Dulce Carolina Muñoz Garcia, 39, is a feminist and National Convener of Mums4refugees.
Gerardo Navarrete Avalos, 40, is a 4WD buff and marketing executive for an insurance company.
Dulce and Gerry both grew up in Mexico and came together to Australia in 2008.
Gerry and I have been together for 20 years, married for 13. We have a child (Victoria) together and a dog, cat and fishes and we live 14,000 km away from family and friends. We met at the opening of a nightclub. I was 18, he was 19. I remember him being very kind to his drunken friends.
I was raised by a mother who always said that the most attractive thing was kindness in a man because a man can be rude and unkind and ungrateful, and they have the privilege to not be kind and women always have to be to survive.
When I met Gerry, he told me “oh, well, my family has a little bit Jewish” and I was like “well, my family too; they are really uncomfortable about it”. And then it was a bond between us. It was like, I see you, there are things in the family that I see in you, probably trauma and stress, that we connect over. You know when you connect to the dark part and the light part of a person at the same time that you understand them.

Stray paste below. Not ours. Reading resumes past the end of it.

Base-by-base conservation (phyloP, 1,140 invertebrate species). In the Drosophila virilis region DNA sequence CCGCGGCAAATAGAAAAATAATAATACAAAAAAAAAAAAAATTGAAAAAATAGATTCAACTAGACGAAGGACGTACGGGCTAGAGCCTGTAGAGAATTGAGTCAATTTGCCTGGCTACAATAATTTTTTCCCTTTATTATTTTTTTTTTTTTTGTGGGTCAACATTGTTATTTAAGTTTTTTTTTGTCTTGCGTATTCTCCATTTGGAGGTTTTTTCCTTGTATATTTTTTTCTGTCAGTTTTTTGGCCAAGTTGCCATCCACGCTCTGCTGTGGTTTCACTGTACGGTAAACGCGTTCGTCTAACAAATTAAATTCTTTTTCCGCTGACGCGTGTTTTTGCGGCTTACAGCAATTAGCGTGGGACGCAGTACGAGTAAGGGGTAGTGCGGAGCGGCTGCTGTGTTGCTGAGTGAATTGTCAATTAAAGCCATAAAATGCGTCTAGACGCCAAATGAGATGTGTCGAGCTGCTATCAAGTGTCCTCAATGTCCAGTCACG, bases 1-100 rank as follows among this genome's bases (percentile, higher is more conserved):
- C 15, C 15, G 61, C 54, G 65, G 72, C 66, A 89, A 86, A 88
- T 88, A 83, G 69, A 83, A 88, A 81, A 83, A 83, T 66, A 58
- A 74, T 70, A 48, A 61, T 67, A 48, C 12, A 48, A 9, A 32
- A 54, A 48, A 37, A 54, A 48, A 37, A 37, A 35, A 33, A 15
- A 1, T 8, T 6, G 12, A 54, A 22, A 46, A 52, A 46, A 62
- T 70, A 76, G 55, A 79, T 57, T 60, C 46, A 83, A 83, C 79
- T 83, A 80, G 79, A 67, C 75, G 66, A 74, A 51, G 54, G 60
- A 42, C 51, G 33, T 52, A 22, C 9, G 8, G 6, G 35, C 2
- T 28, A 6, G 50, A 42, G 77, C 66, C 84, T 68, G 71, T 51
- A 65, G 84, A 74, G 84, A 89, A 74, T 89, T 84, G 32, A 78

And then we realised that we cooked things at the same time, recipes were almost the same, and traditions were very similar, how serious we take death, for example, and how we allow ourselves to have this grief process, things that are out of the ordinary in Mexican tradition and it’s because of Judaism.
I think my family history is a story of migration and guilt and love. A lot of my Jewish history was lost. My maternal grandfather was a womaniser who had lots of families. It’s been a slow reconnection with that part of the family.
It’s a common story in Mexico. We say we have an abundance of mother and a lack of father. So it’s a very macho state as a response to dads not being responsible so there’s a lot of second families, first families. My grandmother was raised in a very light, almost secular family and we always knew there was a Jewish side of ours but never fully either taking over or being especially honoured or proud about it because of what happened.
The feeling I have when I think of being Jewish is the same when I feel that I’m an indigenous Mexican: it is that I wish I knew more. I wish I could talk to whatever god allowed me to be standing here and it’s also like having this whispering secret in your head going all the time in you. I treasure it, I understand it.
A lot of what I do in my life is because I know very well that I’m indigenous and Jewish and I’m French and I’m a Spaniard and I’m the product of kindness and compassion because someone showed kindness and compassion to my family, someone stepped in.
I feel compelled to talk about struggle in an active manner and struggle as part of who I am and what I represent, and I do feel a lot of spiritual connection with the struggle of people. I find beauty in conflict. I find beauty in difficult personalities and difficult stories.
I also understand that Judaism is a tiny little insignificant part of who I am in perspective of my general genetic history but at the same time I believe that that struggle makes me a lot of who I am. I see that in Gerry also.